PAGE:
Such, to every reflecting mind, and with greater or less intensity, are somewhat the views which the flight of time suggests. And often are such ready to exclaim, "O! that I could go back,-that I could live over the years that are gone, that I might spend them differently, and to better purposes than they have been spent." But even if this were possible, it might not be best. And the only test of your sincerity in desiring it, is, how will you spend the future? If you really wish that the days now gone were again your own, that you might improve them to the utmost, then you will now begin, and will continue to live for days to come, as you think you would for the past, if that again were in your power. You will act on the wise suggestion, "Look not mournfully to the past; it comes not back again. Wisely improve the present; for it is thine. Go forth to meet the future, with holy purpose, and a resolute and manly heart; for thus you may make it your own." You will ponder the lessons which departed and coming years suggest, striving to make the most of them all. Of the multitudes of these lessons which might be suggested, several are brought to our view in the inquiry of our text-the solemn and pertinent inquiry, "What is your life?" On this question, in several of its aspects, it may be profitable to dwell. And,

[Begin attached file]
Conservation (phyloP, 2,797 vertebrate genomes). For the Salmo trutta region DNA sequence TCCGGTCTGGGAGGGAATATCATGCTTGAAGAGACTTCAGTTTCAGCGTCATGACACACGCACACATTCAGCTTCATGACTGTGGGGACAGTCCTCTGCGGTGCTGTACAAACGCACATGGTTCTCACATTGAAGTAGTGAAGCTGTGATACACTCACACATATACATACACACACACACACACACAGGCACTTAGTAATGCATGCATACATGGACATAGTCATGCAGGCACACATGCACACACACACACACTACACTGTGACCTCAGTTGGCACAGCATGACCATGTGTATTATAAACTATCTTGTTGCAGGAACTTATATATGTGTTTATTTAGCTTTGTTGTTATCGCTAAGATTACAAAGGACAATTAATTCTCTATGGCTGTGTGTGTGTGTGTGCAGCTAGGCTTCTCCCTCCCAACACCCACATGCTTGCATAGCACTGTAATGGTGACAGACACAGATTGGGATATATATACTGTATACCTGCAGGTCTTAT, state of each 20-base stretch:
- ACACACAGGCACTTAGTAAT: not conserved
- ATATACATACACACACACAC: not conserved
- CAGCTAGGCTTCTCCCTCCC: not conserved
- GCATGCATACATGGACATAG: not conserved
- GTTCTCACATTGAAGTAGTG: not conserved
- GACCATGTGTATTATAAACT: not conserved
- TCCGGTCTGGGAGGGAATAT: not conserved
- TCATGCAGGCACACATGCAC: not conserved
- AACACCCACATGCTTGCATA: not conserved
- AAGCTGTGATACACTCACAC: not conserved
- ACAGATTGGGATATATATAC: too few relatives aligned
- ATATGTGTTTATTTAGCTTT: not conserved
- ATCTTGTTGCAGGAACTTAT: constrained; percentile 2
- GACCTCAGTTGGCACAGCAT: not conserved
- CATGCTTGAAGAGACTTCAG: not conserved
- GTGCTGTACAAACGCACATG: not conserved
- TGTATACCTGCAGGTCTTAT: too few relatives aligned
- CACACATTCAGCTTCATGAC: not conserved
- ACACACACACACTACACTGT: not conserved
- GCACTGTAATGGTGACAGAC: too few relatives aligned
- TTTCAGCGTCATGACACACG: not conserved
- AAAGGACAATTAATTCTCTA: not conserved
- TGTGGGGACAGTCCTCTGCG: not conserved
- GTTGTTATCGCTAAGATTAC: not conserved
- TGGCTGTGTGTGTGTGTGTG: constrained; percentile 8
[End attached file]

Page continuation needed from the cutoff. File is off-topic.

I. What is your life in its duration?-It is short, very short. It is spoken of as a moment, as but a hand's breadth; and so, if you reflect, you will find it. Go ask the aged if their years have not fled like a dream, and their reply will tell you how short, in the review, life seems to them. Compare the whole of even the longest life with the endless years of eternity, and it will appear but as a drop to the fathomless ocean. Think of it in its actual duration, or its rapid progress; consider how much is given to infancy, and sleep, and rest, and sickness, and how much is wasted in idleness or worse than idleness, and it will seem to be speeding as on the lightning's wing. Estimate it by the rapid flight of its enjoyments or its sorrows, both of which pass like shadows or dreams;-by its hopes that delude, or its plans that mock us;-by its purposes, so few of which we fulfil, or its intended attainments, so few of which we ever make, and it will seem as but a moment. Go and measure it at the bed of death; take its dimensions by the guage of the sepulchre ;-look back from your last hour, and see how rapidly the whole of life has gone, and you will be amazed at its brevity-amazed to see how soon, from you, it has passed forever! From all these estimates you will feel, perhaps with mournful weight, certainly with deep conviction, that life, in its dura